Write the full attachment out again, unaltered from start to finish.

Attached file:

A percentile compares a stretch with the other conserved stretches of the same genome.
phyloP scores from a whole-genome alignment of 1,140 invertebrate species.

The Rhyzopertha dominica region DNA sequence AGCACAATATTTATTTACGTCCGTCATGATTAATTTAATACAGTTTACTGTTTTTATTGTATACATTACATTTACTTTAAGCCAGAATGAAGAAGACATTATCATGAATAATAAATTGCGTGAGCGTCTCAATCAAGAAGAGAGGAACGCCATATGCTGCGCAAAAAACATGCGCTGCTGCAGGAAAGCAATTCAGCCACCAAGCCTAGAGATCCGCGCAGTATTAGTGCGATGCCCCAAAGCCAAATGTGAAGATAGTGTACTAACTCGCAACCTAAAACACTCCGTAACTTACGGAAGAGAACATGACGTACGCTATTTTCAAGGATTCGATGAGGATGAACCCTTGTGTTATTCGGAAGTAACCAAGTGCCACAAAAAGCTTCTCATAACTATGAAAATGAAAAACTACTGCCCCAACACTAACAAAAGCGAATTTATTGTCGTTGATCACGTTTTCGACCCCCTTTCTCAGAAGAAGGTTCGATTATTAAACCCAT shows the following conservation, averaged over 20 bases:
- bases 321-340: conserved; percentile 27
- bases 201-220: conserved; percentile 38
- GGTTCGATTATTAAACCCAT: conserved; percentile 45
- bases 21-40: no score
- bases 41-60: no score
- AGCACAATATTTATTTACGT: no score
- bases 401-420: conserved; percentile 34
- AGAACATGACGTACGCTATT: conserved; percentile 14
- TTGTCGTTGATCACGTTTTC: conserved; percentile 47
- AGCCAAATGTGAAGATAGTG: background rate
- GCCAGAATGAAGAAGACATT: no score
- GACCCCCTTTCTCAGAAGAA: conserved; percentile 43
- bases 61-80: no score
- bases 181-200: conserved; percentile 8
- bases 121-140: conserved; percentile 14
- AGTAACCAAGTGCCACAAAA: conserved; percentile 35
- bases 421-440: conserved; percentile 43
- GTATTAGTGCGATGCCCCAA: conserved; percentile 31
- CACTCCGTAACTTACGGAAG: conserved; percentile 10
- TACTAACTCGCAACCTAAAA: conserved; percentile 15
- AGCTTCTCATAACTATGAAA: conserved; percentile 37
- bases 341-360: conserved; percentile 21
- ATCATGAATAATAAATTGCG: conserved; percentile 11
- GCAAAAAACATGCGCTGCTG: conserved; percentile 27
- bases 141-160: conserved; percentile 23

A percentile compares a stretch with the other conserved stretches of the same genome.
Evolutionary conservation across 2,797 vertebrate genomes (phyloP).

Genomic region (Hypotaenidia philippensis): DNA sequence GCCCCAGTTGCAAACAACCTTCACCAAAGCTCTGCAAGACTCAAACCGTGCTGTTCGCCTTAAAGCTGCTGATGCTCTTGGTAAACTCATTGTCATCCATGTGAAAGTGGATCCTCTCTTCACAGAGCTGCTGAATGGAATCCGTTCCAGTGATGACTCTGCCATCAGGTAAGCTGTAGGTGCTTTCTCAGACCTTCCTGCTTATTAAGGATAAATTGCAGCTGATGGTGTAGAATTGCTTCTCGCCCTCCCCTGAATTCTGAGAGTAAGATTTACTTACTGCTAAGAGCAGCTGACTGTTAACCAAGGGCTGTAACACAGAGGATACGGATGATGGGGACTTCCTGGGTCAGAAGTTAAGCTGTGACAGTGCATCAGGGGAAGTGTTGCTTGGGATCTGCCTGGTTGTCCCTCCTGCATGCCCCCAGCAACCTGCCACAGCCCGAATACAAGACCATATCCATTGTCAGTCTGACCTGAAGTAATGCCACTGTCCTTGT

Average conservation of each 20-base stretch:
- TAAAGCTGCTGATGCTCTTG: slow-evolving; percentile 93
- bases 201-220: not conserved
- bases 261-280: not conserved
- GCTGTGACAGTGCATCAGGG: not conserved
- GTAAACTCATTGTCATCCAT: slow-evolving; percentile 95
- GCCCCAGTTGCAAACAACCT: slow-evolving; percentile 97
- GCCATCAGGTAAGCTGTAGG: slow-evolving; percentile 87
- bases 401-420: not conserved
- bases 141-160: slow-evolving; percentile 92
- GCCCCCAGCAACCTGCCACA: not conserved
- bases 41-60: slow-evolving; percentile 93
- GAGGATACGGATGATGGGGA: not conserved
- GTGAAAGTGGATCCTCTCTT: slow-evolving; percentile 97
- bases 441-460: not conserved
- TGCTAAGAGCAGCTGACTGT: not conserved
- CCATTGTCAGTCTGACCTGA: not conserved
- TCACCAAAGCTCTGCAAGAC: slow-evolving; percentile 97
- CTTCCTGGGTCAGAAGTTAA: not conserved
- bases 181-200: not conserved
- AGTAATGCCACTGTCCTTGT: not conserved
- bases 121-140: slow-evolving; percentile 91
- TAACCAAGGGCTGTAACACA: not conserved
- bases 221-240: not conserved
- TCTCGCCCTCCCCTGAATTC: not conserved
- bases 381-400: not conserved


A percentile compares a stretch with the other conserved stretches of the same genome.
phyloP scores from a whole-genome alignment of 1,140 invertebrate species.

The Rhyzopertha dominica region DNA sequence AGCACAATATTTATTTACGTCCGTCATGATTAATTTAATACAGTTTACTGTTTTTATTGTATACATTACATTTACTTTAAGCCAGAATGAAGAAGACATTATCATGAATAATAAATTGCGTGAGCGTCTCAATCAAGAAGAGAGGAACGCCATATGCTGCGCAAAAAACATGCGCTGCTGCAGGAAAGCAATTCAGCCACCAAGCCTAGAGATCCGCGCAGTATTAGTGCGATGCCCCAAAGCCAAATGTGAAGATAGTGTACTAACTCGCAACCTAAAACACTCCGTAACTTACGGAAGAGAACATGACGTACGCTATTTTCAAGGATTCGATGAGGATGAACCCTTGTGTTATTCGGAAGTAACCAAGTGCCACAAAAAGCTTCTCATAACTATGAAAATGAAAAACTACTGCCCCAACACTAACAAAAGCGAATTTATTGTCGTTGATCACGTTTTCGACCCCCTTTCTCAGAAGAAGGTTCGATTATTAAACCCAT shows the following conservation, averaged over 20 bases:
- bases 321-340: conserved; percentile 27
- bases 201-220: conserved; percentile 38
- GGTTCGATTATTAAACCCAT: conserved; percentile 45
- bases 21-40: no score
- bases 41-60: no score
- AGCACAATATTTATTTACGT: no score
- bases 401-420: conserved; percentile 34
- AGAACATGACGTACGCTATT: conserved; percentile 14
- TTGTCGTTGATCACGTTTTC: conserved; percentile 47
- AGCCAAATGTGAAGATAGTG: background rate
- GCCAGAATGAAGAAGACATT: no score
- GACCCCCTTTCTCAGAAGAA: conserved; percentile 43
- bases 61-80: no score
- bases 181-200: conserved; percentile 8
- bases 121-140: conserved; percentile 14
- AGTAACCAAGTGCCACAAAA: conserved; percentile 35
- bases 421-440: conserved; percentile 43
- GTATTAGTGCGATGCCCCAA: conserved; percentile 31
- CACTCCGTAACTTACGGAAG: conserved; percentile 10
- TACTAACTCGCAACCTAAAA: conserved; percentile 15
- AGCTTCTCATAACTATGAAA: conserved; percentile 37
- bases 341-360: conserved; percentile 21
- ATCATGAATAATAAATTGCG: conserved; percentile 11
- GCAAAAAACATGCGCTGCTG: conserved; percentile 27
- bases 141-160: conserved; percentile 23

A percentile compares a stretch with the other conserved stretches of the same genome.
Evolutionary conservation across 2,797 vertebrate genomes (phyloP).

Genomic region (Hypotaenidia philippensis): DNA sequence GCCCCAGTTGCAAACAACCTTCACCAAAGCTCTGCAAGACTCAAACCGTGCTGTTCGCCTTAAAGCTGCTGATGCTCTTGGTAAACTCATTGTCATCCATGTGAAAGTGGATCCTCTCTTCACAGAGCTGCTGAATGGAATCCGTTCCAGTGATGACTCTGCCATCAGGTAAGCTGTAGGTGCTTTCTCAGACCTTCCTGCTTATTAAGGATAAATTGCAGCTGATGGTGTAGAATTGCTTCTCGCCCTCCCCTGAATTCTGAGAGTAAGATTTACTTACTGCTAAGAGCAGCTGACTGTTAACCAAGGGCTGTAACACAGAGGATACGGATGATGGGGACTTCCTGGGTCAGAAGTTAAGCTGTGACAGTGCATCAGGGGAAGTGTTGCTTGGGATCTGCCTGGTTGTCCCTCCTGCATGCCCCCAGCAACCTGCCACAGCCCGAATACAAGACCATATCCATTGTCAGTCTGACCTGAAGTAATGCCACTGTCCTTGT

Average conservation of each 20-base stretch:
- TAAAGCTGCTGATGCTCTTG: slow-evolving; percentile 93
- bases 201-220: not conserved
- bases 261-280: not conserved
- GCTGTGACAGTGCATCAGGG: not conserved
- GTAAACTCATTGTCATCCAT: slow-evolving; percentile 95
- GCCCCAGTTGCAAACAACCT: slow-evolving; percentile 97
- GCCATCAGGTAAGCTGTAGG: slow-evolving; percentile 87
- bases 401-420: not conserved
- bases 141-160: slow-evolving; percentile 92
- GCCCCCAGCAACCTGCCACA: not conserved
- bases 41-60: slow-evolving; percentile 93
- GAGGATACGGATGATGGGGA: not conserved
- GTGAAAGTGGATCCTCTCTT: slow-evolving; percentile 97
- bases 441-460: not conserved
- TGCTAAGAGCAGCTGACTGT: not conserved
- CCATTGTCAGTCTGACCTGA: not conserved
- TCACCAAAGCTCTGCAAGAC: slow-evolving; percentile 97
- CTTCCTGGGTCAGAAGTTAA: not conserved
- bases 181-200: not conserved
- AGTAATGCCACTGTCCTTGT: not conserved
- bases 121-140: slow-evolving; percentile 91
- TAACCAAGGGCTGTAACACA: not conserved
- bases 221-240: not conserved
- TCTCGCCCTCCCCTGAATTC: not conserved
- bases 381-400: not conserved